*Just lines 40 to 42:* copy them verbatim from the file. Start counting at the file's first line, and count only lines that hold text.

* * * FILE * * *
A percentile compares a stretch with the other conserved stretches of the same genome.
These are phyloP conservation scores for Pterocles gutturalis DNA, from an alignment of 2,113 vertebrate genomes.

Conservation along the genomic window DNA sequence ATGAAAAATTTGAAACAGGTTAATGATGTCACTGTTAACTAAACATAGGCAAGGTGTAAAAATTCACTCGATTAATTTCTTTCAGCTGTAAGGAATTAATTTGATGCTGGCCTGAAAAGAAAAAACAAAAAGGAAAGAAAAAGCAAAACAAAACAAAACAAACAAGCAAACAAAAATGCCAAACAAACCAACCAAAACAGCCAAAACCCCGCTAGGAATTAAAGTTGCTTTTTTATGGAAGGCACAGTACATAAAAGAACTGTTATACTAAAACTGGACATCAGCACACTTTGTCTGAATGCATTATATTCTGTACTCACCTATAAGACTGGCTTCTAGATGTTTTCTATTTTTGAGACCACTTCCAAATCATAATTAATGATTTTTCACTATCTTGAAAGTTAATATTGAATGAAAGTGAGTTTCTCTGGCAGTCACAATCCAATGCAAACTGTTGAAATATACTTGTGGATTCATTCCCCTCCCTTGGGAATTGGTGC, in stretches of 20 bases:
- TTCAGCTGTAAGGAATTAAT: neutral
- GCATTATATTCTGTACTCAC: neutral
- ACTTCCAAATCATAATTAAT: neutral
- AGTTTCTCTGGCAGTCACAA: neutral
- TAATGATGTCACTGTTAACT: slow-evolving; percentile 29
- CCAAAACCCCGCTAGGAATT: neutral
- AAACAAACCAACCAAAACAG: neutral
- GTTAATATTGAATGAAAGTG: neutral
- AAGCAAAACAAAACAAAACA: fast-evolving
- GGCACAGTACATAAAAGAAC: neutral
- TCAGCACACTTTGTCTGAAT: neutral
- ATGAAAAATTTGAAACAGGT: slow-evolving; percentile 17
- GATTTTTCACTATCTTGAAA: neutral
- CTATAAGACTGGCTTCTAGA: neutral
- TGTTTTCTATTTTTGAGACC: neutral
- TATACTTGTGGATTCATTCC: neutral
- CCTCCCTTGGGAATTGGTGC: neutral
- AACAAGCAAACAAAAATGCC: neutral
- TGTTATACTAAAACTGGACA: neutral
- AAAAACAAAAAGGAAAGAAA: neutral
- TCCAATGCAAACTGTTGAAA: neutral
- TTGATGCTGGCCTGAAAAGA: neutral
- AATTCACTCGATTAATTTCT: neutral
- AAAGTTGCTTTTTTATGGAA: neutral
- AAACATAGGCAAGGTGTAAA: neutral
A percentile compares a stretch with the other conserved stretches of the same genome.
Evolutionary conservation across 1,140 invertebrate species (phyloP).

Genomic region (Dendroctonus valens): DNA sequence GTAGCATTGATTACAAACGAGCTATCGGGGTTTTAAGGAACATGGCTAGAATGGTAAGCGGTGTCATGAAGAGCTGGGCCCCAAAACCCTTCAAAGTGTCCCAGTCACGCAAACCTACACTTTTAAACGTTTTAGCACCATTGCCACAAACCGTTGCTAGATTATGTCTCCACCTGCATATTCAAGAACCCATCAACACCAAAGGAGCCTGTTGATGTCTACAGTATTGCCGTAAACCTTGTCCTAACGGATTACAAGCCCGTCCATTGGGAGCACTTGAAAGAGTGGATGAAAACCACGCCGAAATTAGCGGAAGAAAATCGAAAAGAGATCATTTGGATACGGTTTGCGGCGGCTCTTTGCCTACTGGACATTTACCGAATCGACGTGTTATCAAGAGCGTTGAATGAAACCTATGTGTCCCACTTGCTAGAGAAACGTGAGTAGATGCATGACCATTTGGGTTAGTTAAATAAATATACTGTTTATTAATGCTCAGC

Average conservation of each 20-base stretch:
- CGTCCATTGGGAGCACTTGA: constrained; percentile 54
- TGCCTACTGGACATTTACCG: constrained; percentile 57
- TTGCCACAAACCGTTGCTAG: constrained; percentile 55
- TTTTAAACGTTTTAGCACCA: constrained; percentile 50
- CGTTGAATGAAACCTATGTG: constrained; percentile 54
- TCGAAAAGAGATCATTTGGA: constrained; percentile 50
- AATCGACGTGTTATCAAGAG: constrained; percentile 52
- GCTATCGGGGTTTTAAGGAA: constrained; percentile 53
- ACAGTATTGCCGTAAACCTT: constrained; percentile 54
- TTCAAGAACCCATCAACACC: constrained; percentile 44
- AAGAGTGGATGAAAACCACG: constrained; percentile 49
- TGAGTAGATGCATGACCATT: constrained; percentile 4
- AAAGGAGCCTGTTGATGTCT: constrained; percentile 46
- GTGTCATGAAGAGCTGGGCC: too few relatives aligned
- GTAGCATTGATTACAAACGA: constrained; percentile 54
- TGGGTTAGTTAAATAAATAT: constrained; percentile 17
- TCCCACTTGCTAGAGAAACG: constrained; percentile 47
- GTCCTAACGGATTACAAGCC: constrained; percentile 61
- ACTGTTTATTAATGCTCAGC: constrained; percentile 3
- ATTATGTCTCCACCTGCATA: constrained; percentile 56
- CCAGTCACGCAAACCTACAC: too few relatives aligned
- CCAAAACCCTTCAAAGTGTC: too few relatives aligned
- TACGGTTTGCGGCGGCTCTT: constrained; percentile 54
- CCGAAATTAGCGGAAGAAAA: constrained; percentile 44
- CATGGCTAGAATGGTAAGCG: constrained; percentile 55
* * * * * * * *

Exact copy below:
- GCTATCGGGGTTTTAAGGAA: constrained; percentile 53
- ACAGTATTGCCGTAAACCTT: constrained; percentile 54
- TTCAAGAACCCATCAACACC: constrained; percentile 44